Rights groups say they welcome the Malaysian government’s announcement to end mandatory death sentencing but question whether lawmakers will follow through, having seen similar plans in the past fall flat.
Wan Junaidi Tuanku Jaafar, the minister for law in the office of the prime minister, said in a statement Friday that the death penalty for the 11 crimes that now make the sentence mandatory would instead be meted out at the court’s discretion. He said the cabinet also agreed to study alternative sentences for those crimes, which include rape and murder.
Malaysia’s parliament will still have to pass amendments to several laws to make the cabinet’s pledge a reality. Wan Junaidi gave no indication of when the government would propose the requisite legislation.
The law minister did not answer multiple messages asking for comment.
Welcome but wary
Dobby Chew, executive coordinator of the Malaysia-based Anti-Death Penalty Asia Network, told VOA he was glad to hear of government’s plans but still “very cautious” about raising his hopes for change, having heard it before.
In 2018 the government of then-Prime Minister Mahathir Mohamad announced plans to do away with the death sentence altogether. Facing vocal rebuke from the opposition, the government scaled back its ambitions to ending only mandatory death sentencing instead, then collapsed in early 2020 before putting any legislation to parliament.
Two of the opposition parties that campaigned hardest against abolishing capital punishment in 2018, the Malaysian Islamic Party and the Malaysian Chinese Association, are now part of the ruling coalition.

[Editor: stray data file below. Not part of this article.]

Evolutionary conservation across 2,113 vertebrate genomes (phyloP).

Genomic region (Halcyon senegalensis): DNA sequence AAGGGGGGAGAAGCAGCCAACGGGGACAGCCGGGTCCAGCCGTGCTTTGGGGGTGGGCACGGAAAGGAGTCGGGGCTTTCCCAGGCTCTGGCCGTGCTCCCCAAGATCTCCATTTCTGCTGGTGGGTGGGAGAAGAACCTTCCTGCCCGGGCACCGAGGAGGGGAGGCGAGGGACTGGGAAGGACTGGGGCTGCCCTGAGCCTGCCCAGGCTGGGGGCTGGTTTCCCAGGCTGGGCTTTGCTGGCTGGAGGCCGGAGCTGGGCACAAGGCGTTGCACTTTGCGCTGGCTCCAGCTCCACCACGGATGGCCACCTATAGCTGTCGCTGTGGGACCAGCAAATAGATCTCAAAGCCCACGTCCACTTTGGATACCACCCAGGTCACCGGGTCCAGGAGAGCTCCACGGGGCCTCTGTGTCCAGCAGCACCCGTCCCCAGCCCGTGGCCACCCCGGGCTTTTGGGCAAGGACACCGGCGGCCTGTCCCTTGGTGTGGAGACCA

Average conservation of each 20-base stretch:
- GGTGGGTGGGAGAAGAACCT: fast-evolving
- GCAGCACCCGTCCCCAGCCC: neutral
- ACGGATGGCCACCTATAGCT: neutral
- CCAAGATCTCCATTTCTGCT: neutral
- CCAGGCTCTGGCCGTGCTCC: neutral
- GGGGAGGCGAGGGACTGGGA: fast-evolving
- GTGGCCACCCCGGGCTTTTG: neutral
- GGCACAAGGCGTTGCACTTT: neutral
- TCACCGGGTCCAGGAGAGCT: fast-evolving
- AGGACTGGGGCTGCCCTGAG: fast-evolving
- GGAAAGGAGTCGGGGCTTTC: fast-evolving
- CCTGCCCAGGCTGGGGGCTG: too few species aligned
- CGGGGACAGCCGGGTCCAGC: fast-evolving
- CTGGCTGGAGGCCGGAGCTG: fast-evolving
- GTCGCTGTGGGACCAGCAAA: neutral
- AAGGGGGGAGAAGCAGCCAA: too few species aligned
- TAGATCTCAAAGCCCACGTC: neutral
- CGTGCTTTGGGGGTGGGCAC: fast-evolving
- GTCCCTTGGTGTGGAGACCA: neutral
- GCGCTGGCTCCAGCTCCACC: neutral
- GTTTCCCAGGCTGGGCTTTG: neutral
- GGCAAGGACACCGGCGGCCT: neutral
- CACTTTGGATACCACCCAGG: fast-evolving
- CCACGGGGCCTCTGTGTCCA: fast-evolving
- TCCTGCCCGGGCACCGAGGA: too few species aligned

“So, I’m skeptical and concerned about that, but cautiously optimistic,” said Chew.
A spokesman for the Malaysian Islamic Party declined to comment. The Malaysian Chinese Association said its spokeswoman was not available.
Amnesty International, which wants to see the death penalty abolished worldwide, called Malaysia’s announcement “a step in the right direction” in a statement of its own Friday. It urged the government to send the necessary amendments to parliament “without delay.”
Like Amnesty, Chew said the amendments would be a helpful move toward the shared goal of scrapping the death penalty for good.
“At the most fundamental level there’s a moral belief on our part that ... if murder is wrong then we shouldn’t do it to someone else,” he said.
“And when we come to a country like Malaysia, on top of the moral concerns that we have on the use of the death penalty, there are concerns on the right to a fair trial, there are issues of torture in custody that lead to false confessions, and things of that like,” he added.
A 2018 study of nearly 300 capital punishment cases in Malaysia by the Penang Institute, a local think tank, concluded that the accused’s gender and nationality, the particular court conducting the trial, and the type of alleged crime were all contributing to “a high judicial error rate” and creating a “high probability of wrongful execution.”
Into the past